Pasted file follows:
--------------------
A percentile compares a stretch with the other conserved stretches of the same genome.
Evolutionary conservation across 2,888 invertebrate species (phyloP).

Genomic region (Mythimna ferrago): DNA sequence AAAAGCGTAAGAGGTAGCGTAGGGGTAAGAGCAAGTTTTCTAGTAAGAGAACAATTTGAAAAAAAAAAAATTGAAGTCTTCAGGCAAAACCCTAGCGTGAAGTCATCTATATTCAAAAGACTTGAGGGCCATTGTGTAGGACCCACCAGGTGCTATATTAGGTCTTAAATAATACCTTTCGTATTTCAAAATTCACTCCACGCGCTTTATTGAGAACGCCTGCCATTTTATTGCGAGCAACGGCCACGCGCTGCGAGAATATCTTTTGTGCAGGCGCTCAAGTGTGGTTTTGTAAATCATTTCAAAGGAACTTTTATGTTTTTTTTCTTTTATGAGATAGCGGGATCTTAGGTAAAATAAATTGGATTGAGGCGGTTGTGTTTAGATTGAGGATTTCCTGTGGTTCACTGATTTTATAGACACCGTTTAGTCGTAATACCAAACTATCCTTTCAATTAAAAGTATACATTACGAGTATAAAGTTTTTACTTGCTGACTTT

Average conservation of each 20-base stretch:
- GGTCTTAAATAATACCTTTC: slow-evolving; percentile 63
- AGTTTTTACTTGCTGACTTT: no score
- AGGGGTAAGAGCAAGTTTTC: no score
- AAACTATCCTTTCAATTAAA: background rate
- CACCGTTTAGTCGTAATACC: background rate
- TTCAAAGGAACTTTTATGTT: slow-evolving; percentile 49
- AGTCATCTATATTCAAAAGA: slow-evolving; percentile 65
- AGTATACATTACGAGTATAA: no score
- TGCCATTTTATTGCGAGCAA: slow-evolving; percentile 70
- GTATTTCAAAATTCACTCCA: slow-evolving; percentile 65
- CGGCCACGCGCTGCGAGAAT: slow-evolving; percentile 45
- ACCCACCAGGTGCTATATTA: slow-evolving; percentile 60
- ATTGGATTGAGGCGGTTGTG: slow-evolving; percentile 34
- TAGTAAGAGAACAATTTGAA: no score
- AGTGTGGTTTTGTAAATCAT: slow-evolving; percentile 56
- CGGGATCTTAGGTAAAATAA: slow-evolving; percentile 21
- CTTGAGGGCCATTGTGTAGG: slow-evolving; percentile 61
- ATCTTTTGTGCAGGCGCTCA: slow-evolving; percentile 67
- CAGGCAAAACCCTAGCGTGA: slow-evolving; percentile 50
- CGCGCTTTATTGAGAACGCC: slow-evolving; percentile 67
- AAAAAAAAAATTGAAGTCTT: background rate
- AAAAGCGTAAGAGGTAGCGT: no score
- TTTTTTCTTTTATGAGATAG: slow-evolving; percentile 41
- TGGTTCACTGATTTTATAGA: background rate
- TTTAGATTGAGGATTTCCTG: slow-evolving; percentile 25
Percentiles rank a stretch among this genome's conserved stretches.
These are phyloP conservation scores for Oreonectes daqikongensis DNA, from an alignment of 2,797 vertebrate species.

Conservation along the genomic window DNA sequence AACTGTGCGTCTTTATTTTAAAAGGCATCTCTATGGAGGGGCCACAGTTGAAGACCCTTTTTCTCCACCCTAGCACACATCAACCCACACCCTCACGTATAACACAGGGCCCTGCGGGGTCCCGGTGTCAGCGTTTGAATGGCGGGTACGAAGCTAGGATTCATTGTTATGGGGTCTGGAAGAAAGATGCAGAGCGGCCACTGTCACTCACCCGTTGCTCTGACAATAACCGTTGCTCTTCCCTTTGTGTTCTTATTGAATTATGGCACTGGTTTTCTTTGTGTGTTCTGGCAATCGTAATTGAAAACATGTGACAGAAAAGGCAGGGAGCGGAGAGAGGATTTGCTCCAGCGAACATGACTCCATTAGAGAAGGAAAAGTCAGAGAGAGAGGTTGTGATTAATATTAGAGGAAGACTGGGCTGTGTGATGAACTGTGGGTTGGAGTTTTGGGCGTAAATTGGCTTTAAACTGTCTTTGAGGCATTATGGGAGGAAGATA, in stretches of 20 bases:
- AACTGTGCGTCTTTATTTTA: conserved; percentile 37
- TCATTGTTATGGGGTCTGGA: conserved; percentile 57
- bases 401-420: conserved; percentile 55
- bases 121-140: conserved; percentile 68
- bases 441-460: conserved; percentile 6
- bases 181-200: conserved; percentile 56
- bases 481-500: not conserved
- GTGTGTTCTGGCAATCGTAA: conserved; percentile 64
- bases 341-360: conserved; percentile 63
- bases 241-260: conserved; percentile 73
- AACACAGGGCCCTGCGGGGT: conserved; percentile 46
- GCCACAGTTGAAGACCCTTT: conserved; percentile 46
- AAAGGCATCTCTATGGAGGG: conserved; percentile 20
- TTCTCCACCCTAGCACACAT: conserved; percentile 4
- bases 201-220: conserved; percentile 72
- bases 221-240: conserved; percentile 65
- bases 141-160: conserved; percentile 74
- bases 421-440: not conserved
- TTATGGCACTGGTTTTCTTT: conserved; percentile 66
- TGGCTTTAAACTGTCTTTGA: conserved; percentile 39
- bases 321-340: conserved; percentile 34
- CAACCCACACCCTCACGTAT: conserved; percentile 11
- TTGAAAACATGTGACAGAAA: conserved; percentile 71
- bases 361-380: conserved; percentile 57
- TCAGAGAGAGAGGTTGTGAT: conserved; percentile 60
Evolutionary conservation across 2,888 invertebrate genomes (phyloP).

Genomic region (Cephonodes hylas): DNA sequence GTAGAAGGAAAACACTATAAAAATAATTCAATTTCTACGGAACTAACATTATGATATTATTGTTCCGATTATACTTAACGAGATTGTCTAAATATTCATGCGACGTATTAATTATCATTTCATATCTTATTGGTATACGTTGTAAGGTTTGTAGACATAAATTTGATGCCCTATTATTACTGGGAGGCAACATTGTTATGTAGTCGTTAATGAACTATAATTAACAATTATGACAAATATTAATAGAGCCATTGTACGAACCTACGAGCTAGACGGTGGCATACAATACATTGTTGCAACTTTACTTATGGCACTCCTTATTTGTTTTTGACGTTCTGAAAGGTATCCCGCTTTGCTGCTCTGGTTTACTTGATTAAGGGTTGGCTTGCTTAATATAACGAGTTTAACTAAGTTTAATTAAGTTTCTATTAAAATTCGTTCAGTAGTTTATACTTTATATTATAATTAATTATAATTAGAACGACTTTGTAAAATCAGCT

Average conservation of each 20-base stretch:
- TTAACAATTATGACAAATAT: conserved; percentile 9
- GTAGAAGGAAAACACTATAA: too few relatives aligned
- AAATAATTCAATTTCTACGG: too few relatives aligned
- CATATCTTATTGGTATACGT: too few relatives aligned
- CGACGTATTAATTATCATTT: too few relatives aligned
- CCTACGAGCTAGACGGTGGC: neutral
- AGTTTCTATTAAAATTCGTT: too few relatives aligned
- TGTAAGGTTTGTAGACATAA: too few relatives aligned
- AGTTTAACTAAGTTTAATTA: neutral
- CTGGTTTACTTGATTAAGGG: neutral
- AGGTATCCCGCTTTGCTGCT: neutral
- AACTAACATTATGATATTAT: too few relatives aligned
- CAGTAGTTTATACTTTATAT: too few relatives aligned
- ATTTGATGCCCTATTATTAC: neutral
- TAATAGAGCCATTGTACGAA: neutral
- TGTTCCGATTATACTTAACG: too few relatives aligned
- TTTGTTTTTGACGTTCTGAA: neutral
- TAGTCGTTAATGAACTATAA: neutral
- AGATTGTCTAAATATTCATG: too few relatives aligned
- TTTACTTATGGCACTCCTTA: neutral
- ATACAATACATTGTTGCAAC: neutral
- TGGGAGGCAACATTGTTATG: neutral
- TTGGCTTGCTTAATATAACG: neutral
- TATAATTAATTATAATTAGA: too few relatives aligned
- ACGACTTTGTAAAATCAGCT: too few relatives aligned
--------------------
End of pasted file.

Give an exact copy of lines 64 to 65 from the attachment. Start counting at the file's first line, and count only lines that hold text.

- CATATCTTATTGGTATACGT: too few relatives aligned
- CGACGTATTAATTATCATTT: too few relatives aligned